Defining the Role of the CEO in Navigating Divergent Beliefs

Navigating Divergent Beliefs March 19, 2024 By: Kristi Donovan, CAE and Patrick Glaser

Association executives face the daunting task of managing divergent beliefs among stakeholders when it comes to today’s challenging global issues. We provide a framework for leaders to skillfully balance listening, facilitating, and protecting their organizations while fostering unity in a polarized landscape.

Economic uncertainty, inequality, climate change and civil unrest. These are just a sample of the long-term trends on the horizon facing associations, and they are often accompanied by divergent, or opposing, beliefs held by members, stakeholders, and association staff. 

Divergent belief systems represent fundamental differences in how individuals view, understand, and perceive important issues. These differences in beliefs go beyond simple and constructive differences of opinion in that they are highly emotionally charged, tend to be inflexible (i.e., individuals are unlikely to change their position), and are oftentimes connected to a political or social identity. They may also be rooted in different interpretations of fact. 

Association CEOs, boards, and staff members want to do the “right thing” when it comes to addressing these big problems, but knowing exactly what that is is becoming more challenging.

What Is the Role of Association Leaders in Navigating Opposing Beliefs? 

Association executives are responsible for leading both their organizational and people strategies. Association CEOs must be strong listeners, facilitators, and protectors of their organizations. However, listening, facilitating, and protecting requires a more thoughtful, intentional, and nuanced approach when dealing with divergent belief systems.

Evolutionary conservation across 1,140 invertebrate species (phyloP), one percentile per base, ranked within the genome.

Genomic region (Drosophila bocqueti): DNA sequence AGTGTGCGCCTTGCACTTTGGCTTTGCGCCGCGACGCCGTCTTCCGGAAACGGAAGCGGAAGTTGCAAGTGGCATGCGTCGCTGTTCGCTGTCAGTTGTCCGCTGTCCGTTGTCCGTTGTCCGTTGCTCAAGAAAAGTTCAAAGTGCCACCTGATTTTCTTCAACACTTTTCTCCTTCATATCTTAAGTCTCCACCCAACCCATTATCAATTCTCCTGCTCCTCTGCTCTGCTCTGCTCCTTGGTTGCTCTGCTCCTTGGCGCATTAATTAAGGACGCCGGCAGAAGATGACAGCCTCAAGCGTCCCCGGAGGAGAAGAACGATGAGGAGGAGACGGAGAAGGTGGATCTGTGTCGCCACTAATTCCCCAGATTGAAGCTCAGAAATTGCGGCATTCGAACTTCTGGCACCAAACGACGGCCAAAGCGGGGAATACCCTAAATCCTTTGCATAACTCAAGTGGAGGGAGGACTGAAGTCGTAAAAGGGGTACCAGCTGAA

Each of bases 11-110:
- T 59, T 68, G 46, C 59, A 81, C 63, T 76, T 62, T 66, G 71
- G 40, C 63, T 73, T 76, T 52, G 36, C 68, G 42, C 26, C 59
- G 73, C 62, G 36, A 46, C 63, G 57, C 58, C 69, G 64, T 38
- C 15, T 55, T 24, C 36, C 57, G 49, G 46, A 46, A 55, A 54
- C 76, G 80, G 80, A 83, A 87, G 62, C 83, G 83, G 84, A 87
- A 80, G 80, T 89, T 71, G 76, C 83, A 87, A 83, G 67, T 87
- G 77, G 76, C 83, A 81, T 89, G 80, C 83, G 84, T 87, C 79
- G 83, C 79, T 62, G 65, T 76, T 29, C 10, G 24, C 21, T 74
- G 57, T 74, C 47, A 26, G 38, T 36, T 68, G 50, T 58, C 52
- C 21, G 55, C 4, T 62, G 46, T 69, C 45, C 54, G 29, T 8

Following research conducted across ASAE’s CEO community, participants in the ASAE Association Insights Center (AIC) recently contemplated and analyzed their individual and collective experiences as CEOs in relation to divergent beliefs. The research and their synthesis surfaced the fundamental roles of CEOs when dealing with divergent belief systems: listen, facilitate, assess, protect, and act. 

These challenging times will continue and become increasingly frequent, and association leaders must find confidence in their ability to not only lead but use these points of tension as an opportunity to build stronger communities. The model for association leaders isn't necessarily to react or solve the issue but rather to provide space for their stakeholders to voice and unpack their point of view while building strength as a united field. CEOs can play that role by following the framework below.


Listen. Take care to listen deeply and ensure stakeholders feel heard.

  • Gather broad perspectives and hear all sides. Identify and avoid biases that could impact decisions. 
  • Give everyone a voice and don’t fear debate. Remind stakeholders that this is the purpose of an association.
  • Don’t rush things; don’t react immediately.
  • Gather accurate information from members, staff, and experts to inform the board.
  • Use information to pre-identify compelling issues and support rapid decision-making for when to take a stance.

Facilitate. Use a consistent, transparent, orderly, and defensible process to hear all sides on relevant issues.